This last summer I rebuilt my deck. A friend of mine came over to help install some seismic reinforcements. This included a bracket which tied the deck to the house. The bracket was held in place with many Simpson SDS screws. Since the bracket was located between a set of joists, space was limited when selecting which tool was to be used to drive the screws. Cranking each of the screws by hand with a ratchet was too labor intensive. The solution was a pneumatic ratchet. Pneumatic ratchets however use alot of air. While driving all the screws in, my air compressor must have continuously ran for 30-45 minutes. After this particular job my air compressor developed a slow air leak. Though not terminal, this leak was annoying. Not only was there a constant high pitched hiss, but the compressor would fire up often, even when not in constant use as it would keep the pressure in the holding tank to level.
What I suspect had happened was the prolong running of the compressor overheated a component, most likely one of the valves. So I decided to investigate. At first pass it appears that the unloader valve was leaking. This is a mechanical valve located in the electrical switch area. The valve is a pneumatic/mechanical valve that triggers the electrical switch to turn on, when it senses low pressure. Though leaking, this valve what not the culprit.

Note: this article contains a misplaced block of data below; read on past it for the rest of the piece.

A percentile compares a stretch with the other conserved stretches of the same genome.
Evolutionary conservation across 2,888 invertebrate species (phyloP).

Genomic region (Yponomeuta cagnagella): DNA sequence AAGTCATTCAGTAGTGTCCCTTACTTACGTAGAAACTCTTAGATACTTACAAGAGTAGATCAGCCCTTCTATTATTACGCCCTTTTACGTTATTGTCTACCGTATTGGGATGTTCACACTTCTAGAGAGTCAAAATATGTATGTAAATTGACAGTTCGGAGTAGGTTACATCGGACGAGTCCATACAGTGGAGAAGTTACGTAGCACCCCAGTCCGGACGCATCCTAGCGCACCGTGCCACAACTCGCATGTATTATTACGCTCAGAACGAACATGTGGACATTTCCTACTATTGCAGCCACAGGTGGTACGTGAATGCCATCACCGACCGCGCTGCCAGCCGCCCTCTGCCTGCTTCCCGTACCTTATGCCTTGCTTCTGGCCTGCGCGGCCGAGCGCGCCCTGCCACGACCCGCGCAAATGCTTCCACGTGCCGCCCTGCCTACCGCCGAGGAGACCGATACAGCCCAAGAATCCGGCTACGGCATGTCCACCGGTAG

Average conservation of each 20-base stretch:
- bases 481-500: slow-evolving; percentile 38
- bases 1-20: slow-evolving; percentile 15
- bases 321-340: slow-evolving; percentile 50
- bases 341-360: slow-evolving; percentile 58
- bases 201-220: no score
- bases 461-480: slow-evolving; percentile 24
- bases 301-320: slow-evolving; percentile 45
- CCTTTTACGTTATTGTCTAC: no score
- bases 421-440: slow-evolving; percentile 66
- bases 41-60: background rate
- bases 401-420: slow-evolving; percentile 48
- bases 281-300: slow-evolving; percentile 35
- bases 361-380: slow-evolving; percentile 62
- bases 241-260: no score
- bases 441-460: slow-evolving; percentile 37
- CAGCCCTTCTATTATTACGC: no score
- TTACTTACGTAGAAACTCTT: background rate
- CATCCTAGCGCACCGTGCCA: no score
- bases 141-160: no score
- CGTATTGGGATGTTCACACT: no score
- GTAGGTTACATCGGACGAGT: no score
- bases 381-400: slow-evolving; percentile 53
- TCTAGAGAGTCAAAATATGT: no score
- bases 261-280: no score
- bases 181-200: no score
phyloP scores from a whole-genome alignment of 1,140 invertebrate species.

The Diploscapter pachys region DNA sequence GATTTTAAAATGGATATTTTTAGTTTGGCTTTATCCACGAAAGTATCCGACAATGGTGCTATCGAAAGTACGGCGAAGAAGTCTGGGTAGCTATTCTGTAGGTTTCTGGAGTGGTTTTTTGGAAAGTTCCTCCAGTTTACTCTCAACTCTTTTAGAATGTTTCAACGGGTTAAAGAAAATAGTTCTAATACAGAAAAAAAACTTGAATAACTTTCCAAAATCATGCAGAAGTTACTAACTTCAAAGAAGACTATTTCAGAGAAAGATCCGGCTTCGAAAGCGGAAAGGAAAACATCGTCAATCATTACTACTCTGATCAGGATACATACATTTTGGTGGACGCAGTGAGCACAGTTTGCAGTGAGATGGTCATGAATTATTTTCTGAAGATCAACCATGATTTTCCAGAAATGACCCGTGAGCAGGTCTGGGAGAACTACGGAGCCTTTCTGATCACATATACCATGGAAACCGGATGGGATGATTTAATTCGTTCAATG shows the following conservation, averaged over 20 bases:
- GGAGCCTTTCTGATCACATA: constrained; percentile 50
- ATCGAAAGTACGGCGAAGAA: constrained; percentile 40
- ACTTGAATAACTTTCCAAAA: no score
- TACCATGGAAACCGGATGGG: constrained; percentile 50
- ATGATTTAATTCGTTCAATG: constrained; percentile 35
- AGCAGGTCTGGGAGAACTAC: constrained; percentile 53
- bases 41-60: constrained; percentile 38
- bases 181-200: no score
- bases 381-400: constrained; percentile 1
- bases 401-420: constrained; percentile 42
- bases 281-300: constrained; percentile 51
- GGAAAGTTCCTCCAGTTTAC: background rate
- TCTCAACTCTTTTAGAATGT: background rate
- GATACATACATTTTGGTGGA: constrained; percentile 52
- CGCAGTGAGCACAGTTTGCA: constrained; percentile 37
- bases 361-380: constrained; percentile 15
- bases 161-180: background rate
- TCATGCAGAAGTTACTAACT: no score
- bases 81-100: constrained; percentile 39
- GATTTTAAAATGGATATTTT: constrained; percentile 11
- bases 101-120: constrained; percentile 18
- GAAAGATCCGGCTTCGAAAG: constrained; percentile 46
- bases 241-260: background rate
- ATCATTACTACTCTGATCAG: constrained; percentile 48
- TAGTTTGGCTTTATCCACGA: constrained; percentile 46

Pressurized air is supply to the storage tank through a feed line. This feed line enters a check valve prior to the storage tank. Though it looks like air from the compressor enters the check valve, from the thick brass line, then goes out through the smaller line; the check valve is actually a three way valve with air entering the storage tank at the base of the valve. The thin brass line goes to the unloader valve mentioned earlier.
By removing the cap on the end of the check valve the inside working can be removed. Check valves are relatively simple; consisting of a spring and rubber cap, or seal. The picture of the check valve spring is not the same type as the one I took apart. It is simply there to show the basic make up of such a valve. The overheating of the check valve, over heated the spring. Like taking a torch to your cars suspension coil springs to lower your ride. The heating of the spring weakened it to the point that it no longer sealed the pressurized air from the tank. The air would leak back through the check valve and would enter both the compressor and the unloader valve. That is why at initial inspection it appeared that the unloader valve was leaking.
The proper repair for this job would have been to order a new spring and possible a new sealing cap. However I simply pulled the existing spring apart and stretched it out. This increase in spring tension was enough to return the check valve to full functionality. Though this type of cold working of the spring metal is not recommended, this is a low risk part. If it fails again, I might consider a new spring.
As my friend's grandpa once put it, "Good enough for the girls we go with!"